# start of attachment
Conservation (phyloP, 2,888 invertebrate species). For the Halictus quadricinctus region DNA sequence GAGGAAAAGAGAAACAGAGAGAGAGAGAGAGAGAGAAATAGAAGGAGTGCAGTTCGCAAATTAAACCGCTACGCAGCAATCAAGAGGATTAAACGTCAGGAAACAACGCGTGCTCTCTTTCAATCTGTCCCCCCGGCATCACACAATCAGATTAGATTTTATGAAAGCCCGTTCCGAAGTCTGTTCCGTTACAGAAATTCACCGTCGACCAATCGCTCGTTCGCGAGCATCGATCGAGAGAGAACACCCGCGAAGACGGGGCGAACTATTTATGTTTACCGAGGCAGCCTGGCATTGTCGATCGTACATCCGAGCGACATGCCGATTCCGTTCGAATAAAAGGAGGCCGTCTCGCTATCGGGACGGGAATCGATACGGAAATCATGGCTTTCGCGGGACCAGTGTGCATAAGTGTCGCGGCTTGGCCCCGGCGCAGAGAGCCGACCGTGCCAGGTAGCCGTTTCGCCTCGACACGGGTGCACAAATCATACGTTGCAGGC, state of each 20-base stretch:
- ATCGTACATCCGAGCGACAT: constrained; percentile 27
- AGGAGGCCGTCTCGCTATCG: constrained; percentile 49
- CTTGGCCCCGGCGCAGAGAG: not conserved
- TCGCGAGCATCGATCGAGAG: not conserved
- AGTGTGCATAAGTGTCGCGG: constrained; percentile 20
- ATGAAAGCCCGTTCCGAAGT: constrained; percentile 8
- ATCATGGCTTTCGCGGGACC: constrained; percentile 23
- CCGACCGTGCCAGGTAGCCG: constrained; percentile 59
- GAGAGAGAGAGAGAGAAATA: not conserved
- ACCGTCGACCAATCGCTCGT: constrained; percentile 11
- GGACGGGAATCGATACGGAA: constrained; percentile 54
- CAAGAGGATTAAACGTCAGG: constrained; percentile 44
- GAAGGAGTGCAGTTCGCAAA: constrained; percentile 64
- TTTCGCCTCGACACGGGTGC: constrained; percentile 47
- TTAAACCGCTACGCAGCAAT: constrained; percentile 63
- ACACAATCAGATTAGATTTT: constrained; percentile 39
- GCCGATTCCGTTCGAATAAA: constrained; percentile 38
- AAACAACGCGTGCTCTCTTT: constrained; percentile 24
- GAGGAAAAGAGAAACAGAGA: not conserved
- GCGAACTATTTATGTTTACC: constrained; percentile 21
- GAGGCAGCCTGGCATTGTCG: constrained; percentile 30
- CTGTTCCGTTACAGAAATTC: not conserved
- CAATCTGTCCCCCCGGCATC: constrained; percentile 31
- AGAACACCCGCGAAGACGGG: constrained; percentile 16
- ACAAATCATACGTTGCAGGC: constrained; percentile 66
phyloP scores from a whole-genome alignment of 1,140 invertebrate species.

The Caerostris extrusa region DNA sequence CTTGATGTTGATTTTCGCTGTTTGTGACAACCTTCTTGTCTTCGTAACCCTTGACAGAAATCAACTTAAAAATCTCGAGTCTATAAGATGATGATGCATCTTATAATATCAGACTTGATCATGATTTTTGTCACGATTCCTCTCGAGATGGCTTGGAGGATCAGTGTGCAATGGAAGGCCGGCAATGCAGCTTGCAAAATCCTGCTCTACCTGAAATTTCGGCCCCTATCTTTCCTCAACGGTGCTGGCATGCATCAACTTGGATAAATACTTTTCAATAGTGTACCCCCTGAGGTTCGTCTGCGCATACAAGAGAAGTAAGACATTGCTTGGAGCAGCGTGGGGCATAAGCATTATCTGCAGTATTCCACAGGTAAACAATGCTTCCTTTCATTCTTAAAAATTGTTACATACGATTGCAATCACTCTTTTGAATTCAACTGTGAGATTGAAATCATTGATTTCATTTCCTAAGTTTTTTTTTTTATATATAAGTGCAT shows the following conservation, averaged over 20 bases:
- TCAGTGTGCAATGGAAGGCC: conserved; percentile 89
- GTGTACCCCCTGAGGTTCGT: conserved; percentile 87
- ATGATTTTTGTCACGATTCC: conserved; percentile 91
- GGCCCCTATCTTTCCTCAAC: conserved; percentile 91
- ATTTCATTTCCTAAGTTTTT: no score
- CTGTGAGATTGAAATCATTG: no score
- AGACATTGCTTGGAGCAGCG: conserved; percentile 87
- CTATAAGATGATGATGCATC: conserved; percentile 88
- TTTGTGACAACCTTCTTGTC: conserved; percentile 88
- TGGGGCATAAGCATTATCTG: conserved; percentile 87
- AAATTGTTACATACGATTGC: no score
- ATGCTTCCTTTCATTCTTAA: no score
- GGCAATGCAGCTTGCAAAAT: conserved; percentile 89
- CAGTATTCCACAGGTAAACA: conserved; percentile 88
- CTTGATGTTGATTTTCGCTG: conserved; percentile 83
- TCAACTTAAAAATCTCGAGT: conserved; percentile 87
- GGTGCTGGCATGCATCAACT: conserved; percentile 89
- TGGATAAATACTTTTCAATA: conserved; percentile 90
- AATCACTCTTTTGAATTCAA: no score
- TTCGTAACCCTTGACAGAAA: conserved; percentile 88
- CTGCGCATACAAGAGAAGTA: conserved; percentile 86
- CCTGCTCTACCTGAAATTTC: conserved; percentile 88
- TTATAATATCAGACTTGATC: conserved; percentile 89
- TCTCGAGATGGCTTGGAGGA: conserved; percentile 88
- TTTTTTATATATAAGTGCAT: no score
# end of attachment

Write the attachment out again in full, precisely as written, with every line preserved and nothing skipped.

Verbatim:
Conservation (phyloP, 2,888 invertebrate species). For the Halictus quadricinctus region DNA sequence GAGGAAAAGAGAAACAGAGAGAGAGAGAGAGAGAGAAATAGAAGGAGTGCAGTTCGCAAATTAAACCGCTACGCAGCAATCAAGAGGATTAAACGTCAGGAAACAACGCGTGCTCTCTTTCAATCTGTCCCCCCGGCATCACACAATCAGATTAGATTTTATGAAAGCCCGTTCCGAAGTCTGTTCCGTTACAGAAATTCACCGTCGACCAATCGCTCGTTCGCGAGCATCGATCGAGAGAGAACACCCGCGAAGACGGGGCGAACTATTTATGTTTACCGAGGCAGCCTGGCATTGTCGATCGTACATCCGAGCGACATGCCGATTCCGTTCGAATAAAAGGAGGCCGTCTCGCTATCGGGACGGGAATCGATACGGAAATCATGGCTTTCGCGGGACCAGTGTGCATAAGTGTCGCGGCTTGGCCCCGGCGCAGAGAGCCGACCGTGCCAGGTAGCCGTTTCGCCTCGACACGGGTGCACAAATCATACGTTGCAGGC, state of each 20-base stretch:
- ATCGTACATCCGAGCGACAT: constrained; percentile 27
- AGGAGGCCGTCTCGCTATCG: constrained; percentile 49
- CTTGGCCCCGGCGCAGAGAG: not conserved
- TCGCGAGCATCGATCGAGAG: not conserved
- AGTGTGCATAAGTGTCGCGG: constrained; percentile 20
- ATGAAAGCCCGTTCCGAAGT: constrained; percentile 8
- ATCATGGCTTTCGCGGGACC: constrained; percentile 23
- CCGACCGTGCCAGGTAGCCG: constrained; percentile 59
- GAGAGAGAGAGAGAGAAATA: not conserved
- ACCGTCGACCAATCGCTCGT: constrained; percentile 11
- GGACGGGAATCGATACGGAA: constrained; percentile 54
- CAAGAGGATTAAACGTCAGG: constrained; percentile 44
- GAAGGAGTGCAGTTCGCAAA: constrained; percentile 64
- TTTCGCCTCGACACGGGTGC: constrained; percentile 47
- TTAAACCGCTACGCAGCAAT: constrained; percentile 63
- ACACAATCAGATTAGATTTT: constrained; percentile 39
- GCCGATTCCGTTCGAATAAA: constrained; percentile 38
- AAACAACGCGTGCTCTCTTT: constrained; percentile 24
- GAGGAAAAGAGAAACAGAGA: not conserved
- GCGAACTATTTATGTTTACC: constrained; percentile 21
- GAGGCAGCCTGGCATTGTCG: constrained; percentile 30
- CTGTTCCGTTACAGAAATTC: not conserved
- CAATCTGTCCCCCCGGCATC: constrained; percentile 31
- AGAACACCCGCGAAGACGGG: constrained; percentile 16
- ACAAATCATACGTTGCAGGC: constrained; percentile 66
phyloP scores from a whole-genome alignment of 1,140 invertebrate species.

The Caerostris extrusa region DNA sequence CTTGATGTTGATTTTCGCTGTTTGTGACAACCTTCTTGTCTTCGTAACCCTTGACAGAAATCAACTTAAAAATCTCGAGTCTATAAGATGATGATGCATCTTATAATATCAGACTTGATCATGATTTTTGTCACGATTCCTCTCGAGATGGCTTGGAGGATCAGTGTGCAATGGAAGGCCGGCAATGCAGCTTGCAAAATCCTGCTCTACCTGAAATTTCGGCCCCTATCTTTCCTCAACGGTGCTGGCATGCATCAACTTGGATAAATACTTTTCAATAGTGTACCCCCTGAGGTTCGTCTGCGCATACAAGAGAAGTAAGACATTGCTTGGAGCAGCGTGGGGCATAAGCATTATCTGCAGTATTCCACAGGTAAACAATGCTTCCTTTCATTCTTAAAAATTGTTACATACGATTGCAATCACTCTTTTGAATTCAACTGTGAGATTGAAATCATTGATTTCATTTCCTAAGTTTTTTTTTTTATATATAAGTGCAT shows the following conservation, averaged over 20 bases:
- TCAGTGTGCAATGGAAGGCC: conserved; percentile 89
- GTGTACCCCCTGAGGTTCGT: conserved; percentile 87
- ATGATTTTTGTCACGATTCC: conserved; percentile 91
- GGCCCCTATCTTTCCTCAAC: conserved; percentile 91
- ATTTCATTTCCTAAGTTTTT: no score
- CTGTGAGATTGAAATCATTG: no score
- AGACATTGCTTGGAGCAGCG: conserved; percentile 87
- CTATAAGATGATGATGCATC: conserved; percentile 88
- TTTGTGACAACCTTCTTGTC: conserved; percentile 88
- TGGGGCATAAGCATTATCTG: conserved; percentile 87
- AAATTGTTACATACGATTGC: no score
- ATGCTTCCTTTCATTCTTAA: no score
- GGCAATGCAGCTTGCAAAAT: conserved; percentile 89
- CAGTATTCCACAGGTAAACA: conserved; percentile 88
- CTTGATGTTGATTTTCGCTG: conserved; percentile 83
- TCAACTTAAAAATCTCGAGT: conserved; percentile 87
- GGTGCTGGCATGCATCAACT: conserved; percentile 89
- TGGATAAATACTTTTCAATA: conserved; percentile 90
- AATCACTCTTTTGAATTCAA: no score
- TTCGTAACCCTTGACAGAAA: conserved; percentile 88
- CTGCGCATACAAGAGAAGTA: conserved; percentile 86
- CCTGCTCTACCTGAAATTTC: conserved; percentile 88
- TTATAATATCAGACTTGATC: conserved; percentile 89
- TCTCGAGATGGCTTGGAGGA: conserved; percentile 88
- TTTTTTATATATAAGTGCAT: no score